Cross-border pension in the EU: the procession of Echternach
Our pensionland is in a state of flux; especially when it comes to the regulation of cross-border pensions. On 17 January, the Lower House debated the Future Pensions Act (WTP). It is surprising that in the more than 100 hours of parliamentary debates and many hundreds of pages of parliamentary discussion, hardly any attention was paid to the cross-border aspects of our future pension or the impact on European pension legislation. This might give the impression that there are no border effects, but nothing could be further from the truth. The problems are many, of which cross-border value transfer and the small number of cross-border institutions for occupational retirement provision (IORPs) are just two.
On 16 November 2023, the Court of Justice of the European Union twice ruled against the Netherlands in cases concerning international individual value transfer of pensions when changing jobs (CJEU C-360/22 and CJEU C-459/22). The European Commission referred these cases to the Court in 2022 because the Netherlands continued to resist and showed an unprecedented immutability for the Netherlands. The Court ruled that two of the Dutch conditions for entitlement to value transfer of the accrued pension were an obstacle to the free movement of workers. The Netherlands cannot appeal these ECJ rulings. State Secretary of Finance Van Rij has indicated he will make the required adjustments to the Pensions Act and tax laws and regulations. If the state secretary delivers on his promise, it will be another small step towards freer movement of workers, where cross-border pensions should be as simple as a domestic situation.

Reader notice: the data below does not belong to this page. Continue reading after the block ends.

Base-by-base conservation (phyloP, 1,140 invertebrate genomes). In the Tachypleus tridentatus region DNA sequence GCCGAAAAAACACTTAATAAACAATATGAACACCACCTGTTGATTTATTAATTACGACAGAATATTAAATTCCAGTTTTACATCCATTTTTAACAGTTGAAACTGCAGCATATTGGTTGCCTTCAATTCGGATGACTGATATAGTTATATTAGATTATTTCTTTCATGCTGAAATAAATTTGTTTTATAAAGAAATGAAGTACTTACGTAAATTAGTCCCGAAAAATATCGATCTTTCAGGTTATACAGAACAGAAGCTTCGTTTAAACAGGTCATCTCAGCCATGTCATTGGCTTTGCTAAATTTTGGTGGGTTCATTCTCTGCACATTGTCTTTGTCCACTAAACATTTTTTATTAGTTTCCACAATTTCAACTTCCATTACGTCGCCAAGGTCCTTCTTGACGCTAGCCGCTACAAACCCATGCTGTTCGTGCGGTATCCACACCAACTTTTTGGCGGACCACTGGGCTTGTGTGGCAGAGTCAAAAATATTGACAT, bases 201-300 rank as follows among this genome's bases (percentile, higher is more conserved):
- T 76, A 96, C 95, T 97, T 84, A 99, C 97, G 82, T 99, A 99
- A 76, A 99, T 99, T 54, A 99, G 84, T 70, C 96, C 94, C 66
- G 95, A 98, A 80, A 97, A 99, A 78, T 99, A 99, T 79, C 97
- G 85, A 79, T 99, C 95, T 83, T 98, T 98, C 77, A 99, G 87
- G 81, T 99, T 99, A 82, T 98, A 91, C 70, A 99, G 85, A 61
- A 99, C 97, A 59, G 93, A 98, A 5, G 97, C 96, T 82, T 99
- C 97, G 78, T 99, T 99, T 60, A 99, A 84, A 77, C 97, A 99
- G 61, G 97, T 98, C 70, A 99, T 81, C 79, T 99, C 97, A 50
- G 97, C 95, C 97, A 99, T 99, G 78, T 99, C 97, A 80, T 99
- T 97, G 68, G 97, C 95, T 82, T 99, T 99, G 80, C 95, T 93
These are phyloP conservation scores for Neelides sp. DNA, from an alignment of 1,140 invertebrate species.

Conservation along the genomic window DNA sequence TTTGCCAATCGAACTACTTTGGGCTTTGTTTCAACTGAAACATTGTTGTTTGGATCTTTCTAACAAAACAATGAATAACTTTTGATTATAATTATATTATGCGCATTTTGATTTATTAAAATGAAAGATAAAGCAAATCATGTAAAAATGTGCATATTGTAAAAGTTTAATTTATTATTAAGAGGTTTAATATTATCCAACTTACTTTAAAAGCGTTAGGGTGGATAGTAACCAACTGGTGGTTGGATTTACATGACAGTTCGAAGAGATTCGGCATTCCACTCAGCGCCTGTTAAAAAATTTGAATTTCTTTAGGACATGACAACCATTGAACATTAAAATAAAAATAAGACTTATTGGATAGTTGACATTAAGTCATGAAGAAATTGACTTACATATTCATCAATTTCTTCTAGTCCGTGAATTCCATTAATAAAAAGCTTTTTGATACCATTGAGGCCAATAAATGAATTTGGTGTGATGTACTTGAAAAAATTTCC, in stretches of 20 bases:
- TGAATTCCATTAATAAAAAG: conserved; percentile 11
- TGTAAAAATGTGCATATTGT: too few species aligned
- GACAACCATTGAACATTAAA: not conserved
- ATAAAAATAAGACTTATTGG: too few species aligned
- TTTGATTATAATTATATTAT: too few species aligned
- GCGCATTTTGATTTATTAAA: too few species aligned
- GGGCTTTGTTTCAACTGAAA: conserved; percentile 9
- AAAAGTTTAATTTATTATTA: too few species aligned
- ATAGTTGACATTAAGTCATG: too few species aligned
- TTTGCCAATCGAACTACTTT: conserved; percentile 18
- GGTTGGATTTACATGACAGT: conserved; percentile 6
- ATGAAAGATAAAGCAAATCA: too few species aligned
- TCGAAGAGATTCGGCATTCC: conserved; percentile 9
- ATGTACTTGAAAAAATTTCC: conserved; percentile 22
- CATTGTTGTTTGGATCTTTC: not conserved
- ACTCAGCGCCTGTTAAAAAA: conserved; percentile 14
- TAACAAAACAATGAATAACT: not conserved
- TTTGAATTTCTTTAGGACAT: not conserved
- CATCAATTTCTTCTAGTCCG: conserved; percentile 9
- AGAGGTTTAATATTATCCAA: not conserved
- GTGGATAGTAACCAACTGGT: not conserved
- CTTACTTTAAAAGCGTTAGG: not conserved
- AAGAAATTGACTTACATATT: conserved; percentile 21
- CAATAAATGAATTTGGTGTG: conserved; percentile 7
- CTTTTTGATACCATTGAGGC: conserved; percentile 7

Around the same time that the Court issued its ruling, the European Insurance and Occupational Pensions Authority (EIOPA); the European ‘pension regulator’, released its report on the development in cross-border activity between institutions for occupational retirement provision (IORPs) within the European Economic Area (EEA). The data shows that the number of cross-border IORPs operating in Europe remained low and unchanged from the previous year, with only 31 IORPs operating across borders. This reading confirms the continuation of a decades-long trend where the number of cross-border IORPs is no longer increasing. These findings, combined with no evidence of an upturn in the near future, suggest that the IORP Directive’s original objective of fostering a robust single market for supplementary pensions remains unfulfilled.
As long as competence over the design of national pension systems rests with member states and border effects are not given sufficient attention, cross-border pensions will be realised at the pace of the Echternach procession (three steps forward and two steps back). It is disappointing that in a historic change to such an important national working condition as pensions, the cross-border worker seems to be forgotten. The European Commission will need to take considerably more steps to bring cross-border pensions to maturity in the EU. A more overarching communication will be needed to reverse the regression of member states. At the national level, however, more attention is also needed during the parliamentary process regarding the cross-border effects of our pension.
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